Flight Plans

            Many pilots think of a flight plan as a list of waypoints that you follow, in order, from the first one to the last one.  That’s how you create a plan. But in fact what you are doing is creating a sequence of flight legs that you follow one after another, with the GPS automatically sequencing at the end of each leg to the next one.  This way of looking at the plan helps you understand procedures, which are a “canned set of legs” that represent that procedure. The only kind of leg you can enter in a plan is a TF leg (Track to Fix).  It is described by the course, distance, and ending waypoint (this description does not include the starting waypoint). The Chelton and GNS480 also let you create HM legs, holds at any waypoint of your choosing, with a manual termination (and further choices of inbound course, time, or distance, and direction of turns).

            So why is it important to think “flight legs” instead of a sequence of waypoints? GPS devices are designed to automatically sequence to the next leg if possible.  However, on some legs that’s not possible and sequencing is “suspended”. The SUSP light comes on, and you must push the SUSP (or OBS) button at the right time to restore sequencing and make the next leg “active”.  The active leg is the one colored magenta, and your cross track distance from that leg (or extensions on both ends) is what the unit feeds to the CDI or HSI, so your autopilot can track it (it may instead create roll commands for those who have GPSS autopilots (or converters). The 430/530’s don’t send signals to autopilots on heading legs (only the Chelton and G1000 do that), so in general you need to know which of the 23 legs can be flown by the autopilot, and how (from analog CDI signals or digital roll commands --- or both).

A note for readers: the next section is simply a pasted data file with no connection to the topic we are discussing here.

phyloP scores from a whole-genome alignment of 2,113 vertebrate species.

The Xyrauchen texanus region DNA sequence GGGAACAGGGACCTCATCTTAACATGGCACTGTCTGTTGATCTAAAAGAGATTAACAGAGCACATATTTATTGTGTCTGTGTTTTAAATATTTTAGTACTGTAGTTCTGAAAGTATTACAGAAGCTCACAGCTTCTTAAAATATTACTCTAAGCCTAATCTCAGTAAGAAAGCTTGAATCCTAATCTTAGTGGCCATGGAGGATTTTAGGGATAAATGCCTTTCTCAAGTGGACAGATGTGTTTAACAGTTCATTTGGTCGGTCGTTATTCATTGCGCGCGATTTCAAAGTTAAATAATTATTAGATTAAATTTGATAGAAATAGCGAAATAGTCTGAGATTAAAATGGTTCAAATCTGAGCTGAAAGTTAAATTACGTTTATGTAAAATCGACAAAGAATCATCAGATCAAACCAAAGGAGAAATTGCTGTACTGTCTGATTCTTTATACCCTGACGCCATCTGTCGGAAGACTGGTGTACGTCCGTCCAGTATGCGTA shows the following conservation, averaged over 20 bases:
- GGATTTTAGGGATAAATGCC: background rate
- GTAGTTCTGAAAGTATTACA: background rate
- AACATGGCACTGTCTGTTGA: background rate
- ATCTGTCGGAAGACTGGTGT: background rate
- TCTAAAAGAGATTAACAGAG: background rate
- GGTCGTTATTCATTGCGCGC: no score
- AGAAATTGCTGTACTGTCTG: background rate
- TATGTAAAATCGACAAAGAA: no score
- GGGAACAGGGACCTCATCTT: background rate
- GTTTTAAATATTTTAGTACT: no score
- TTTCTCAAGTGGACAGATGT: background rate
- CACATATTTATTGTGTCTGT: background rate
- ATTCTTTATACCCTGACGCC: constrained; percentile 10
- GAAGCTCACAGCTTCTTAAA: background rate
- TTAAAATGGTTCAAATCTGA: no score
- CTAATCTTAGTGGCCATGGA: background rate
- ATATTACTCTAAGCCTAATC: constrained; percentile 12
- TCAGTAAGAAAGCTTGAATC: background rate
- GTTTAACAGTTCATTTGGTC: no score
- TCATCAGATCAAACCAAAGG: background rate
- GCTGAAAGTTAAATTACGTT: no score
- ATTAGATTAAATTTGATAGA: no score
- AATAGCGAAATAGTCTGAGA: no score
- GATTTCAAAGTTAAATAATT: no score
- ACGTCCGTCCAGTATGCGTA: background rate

Procedures are added using a variety of legs; the ARINC 424 standards describe all 23 of them.  Only legs from that list can be used to represent a procedure.  For example, a common first leg of a departure or missed approach might be a VA leg (heading to an altitude).  You fly the particular HDG until reaching a specified baro altitude (sequencing is automatic).   Following that you may get a VI leg (heading to an intercept) to the next course (sequencing will be suspended on this leg).  After the intercept, the next leg is often a CF leg (course to fix). 

            Some GPS units cannot create all 23 legs, so their procedures (departures, arrivals, or missed approaches) may be incomplete. The 430/530 is one such GPS.  Their WAAS upgrade made some improvement by adding curved legs (which includes arcs, procedure turns, and holds). Roll commands (but not NAV commands) are generated for those legs.  Among the many legs the 430/530 does not create is the VM “vector leg” (heading to a manual termination) often found at the end of an arrival.  Without it your last arrival leg is erroneous (it goes to the airport).  The original G1000 had the same shortcomings, but later software versions create all 23 legs (as do the Chelton and GNS480). 

            You can make any flight leg “active”, at any time.  Simply identify the leg in the flight plan (put a on it cursor) and push the D-> button twice.  Or, with the cursor on it, chose “Activate Leg” in the menu.  There are reasons to do this (that’s another story) when procedures are added, but here is an example depicted above. 


Flight plan


We are cleared to KSNS via the flight plan shown on the 530. The first (active) leg to MQO is displayed on the G600.  We’re given a heading of 330° after takeoff from KSBP, entered on the PFD with the HDG bug, and told to intercept the airway between MQO and PRB.  We put MQO in the flight plan to have a leg from there to PRB.  Now, before takeoff, we want to “Activate” that leg, shown in the pictures here.  Put the cursor on the second leg (ending at PRB), push D-> once to initiate, and again to choose to “Activate”. Then push ENT to make it active (leg is now in magenta). 

            It’s essential to know how to identify a specific leg in your flight plan (with a cursor).  The trick is to find the line displaying the end of that leg (a waypoint, altitude, intercept, arc, or manual termination).  Then, the action you take will be for that leg.